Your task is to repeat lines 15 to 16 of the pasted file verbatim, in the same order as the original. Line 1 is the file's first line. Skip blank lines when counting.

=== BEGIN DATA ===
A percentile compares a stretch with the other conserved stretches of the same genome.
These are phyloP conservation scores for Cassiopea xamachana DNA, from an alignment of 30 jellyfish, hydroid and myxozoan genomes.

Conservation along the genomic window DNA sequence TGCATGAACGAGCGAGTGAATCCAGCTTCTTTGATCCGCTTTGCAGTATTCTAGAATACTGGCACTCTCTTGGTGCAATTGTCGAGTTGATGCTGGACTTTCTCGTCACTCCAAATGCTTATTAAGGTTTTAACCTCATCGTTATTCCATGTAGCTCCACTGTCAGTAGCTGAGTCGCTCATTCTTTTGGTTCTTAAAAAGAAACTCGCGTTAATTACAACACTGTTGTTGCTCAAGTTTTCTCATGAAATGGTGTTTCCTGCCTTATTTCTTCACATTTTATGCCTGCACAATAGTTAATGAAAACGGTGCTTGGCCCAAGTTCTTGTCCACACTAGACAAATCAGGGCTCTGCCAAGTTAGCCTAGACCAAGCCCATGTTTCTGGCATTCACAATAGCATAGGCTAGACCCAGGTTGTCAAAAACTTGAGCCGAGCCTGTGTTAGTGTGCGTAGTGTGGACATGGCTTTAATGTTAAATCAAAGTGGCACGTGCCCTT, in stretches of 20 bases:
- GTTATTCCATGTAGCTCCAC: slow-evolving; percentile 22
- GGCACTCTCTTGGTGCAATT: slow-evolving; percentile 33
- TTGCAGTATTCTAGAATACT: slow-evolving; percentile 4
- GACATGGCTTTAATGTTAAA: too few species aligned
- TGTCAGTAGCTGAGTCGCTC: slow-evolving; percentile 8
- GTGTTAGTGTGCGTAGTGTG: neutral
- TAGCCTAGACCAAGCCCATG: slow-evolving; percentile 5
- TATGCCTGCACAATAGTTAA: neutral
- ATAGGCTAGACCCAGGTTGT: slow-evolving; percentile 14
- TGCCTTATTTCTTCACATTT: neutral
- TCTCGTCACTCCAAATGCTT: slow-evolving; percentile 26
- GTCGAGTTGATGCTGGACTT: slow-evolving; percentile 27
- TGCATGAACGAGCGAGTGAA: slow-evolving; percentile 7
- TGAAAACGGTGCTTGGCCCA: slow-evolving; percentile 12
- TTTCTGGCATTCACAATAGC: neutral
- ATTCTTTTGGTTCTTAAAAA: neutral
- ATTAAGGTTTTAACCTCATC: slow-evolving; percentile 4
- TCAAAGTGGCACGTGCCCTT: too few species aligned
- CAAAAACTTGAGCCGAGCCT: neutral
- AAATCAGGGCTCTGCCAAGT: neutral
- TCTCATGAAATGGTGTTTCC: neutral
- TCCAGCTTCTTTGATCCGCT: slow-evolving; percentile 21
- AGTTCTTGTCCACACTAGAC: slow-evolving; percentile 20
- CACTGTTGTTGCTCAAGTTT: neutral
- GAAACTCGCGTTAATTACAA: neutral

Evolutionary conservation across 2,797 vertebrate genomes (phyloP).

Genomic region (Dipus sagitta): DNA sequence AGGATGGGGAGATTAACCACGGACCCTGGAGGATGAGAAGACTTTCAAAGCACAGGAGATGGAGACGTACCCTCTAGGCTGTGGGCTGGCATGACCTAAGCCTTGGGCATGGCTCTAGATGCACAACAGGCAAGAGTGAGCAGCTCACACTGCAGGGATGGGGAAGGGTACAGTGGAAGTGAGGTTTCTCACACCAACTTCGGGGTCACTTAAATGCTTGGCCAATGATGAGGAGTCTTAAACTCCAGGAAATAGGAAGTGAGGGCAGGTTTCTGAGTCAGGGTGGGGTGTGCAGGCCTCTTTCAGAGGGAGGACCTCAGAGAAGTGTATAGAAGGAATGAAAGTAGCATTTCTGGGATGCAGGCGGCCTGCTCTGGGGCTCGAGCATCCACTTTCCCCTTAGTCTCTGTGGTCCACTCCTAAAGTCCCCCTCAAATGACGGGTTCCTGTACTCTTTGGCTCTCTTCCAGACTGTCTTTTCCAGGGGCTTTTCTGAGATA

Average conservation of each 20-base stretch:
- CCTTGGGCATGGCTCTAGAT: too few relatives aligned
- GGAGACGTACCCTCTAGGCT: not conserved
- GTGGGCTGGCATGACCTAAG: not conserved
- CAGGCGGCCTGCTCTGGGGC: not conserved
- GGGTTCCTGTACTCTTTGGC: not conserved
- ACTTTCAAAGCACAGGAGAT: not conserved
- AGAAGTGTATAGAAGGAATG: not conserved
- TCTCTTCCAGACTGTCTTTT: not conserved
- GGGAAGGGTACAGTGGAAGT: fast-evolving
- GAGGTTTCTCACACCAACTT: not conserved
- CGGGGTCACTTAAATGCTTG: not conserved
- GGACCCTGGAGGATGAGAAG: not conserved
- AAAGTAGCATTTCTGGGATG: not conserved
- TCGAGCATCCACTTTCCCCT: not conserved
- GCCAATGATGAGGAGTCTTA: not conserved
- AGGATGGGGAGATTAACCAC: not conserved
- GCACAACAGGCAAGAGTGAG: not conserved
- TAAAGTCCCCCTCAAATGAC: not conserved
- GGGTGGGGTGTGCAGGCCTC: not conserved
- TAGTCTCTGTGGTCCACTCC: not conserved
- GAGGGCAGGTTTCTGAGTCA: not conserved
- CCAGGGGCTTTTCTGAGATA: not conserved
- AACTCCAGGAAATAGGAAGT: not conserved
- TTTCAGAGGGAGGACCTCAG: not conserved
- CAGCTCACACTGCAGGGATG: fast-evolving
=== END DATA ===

- GTCGAGTTGATGCTGGACTT: slow-evolving; percentile 27
- TGCATGAACGAGCGAGTGAA: slow-evolving; percentile 7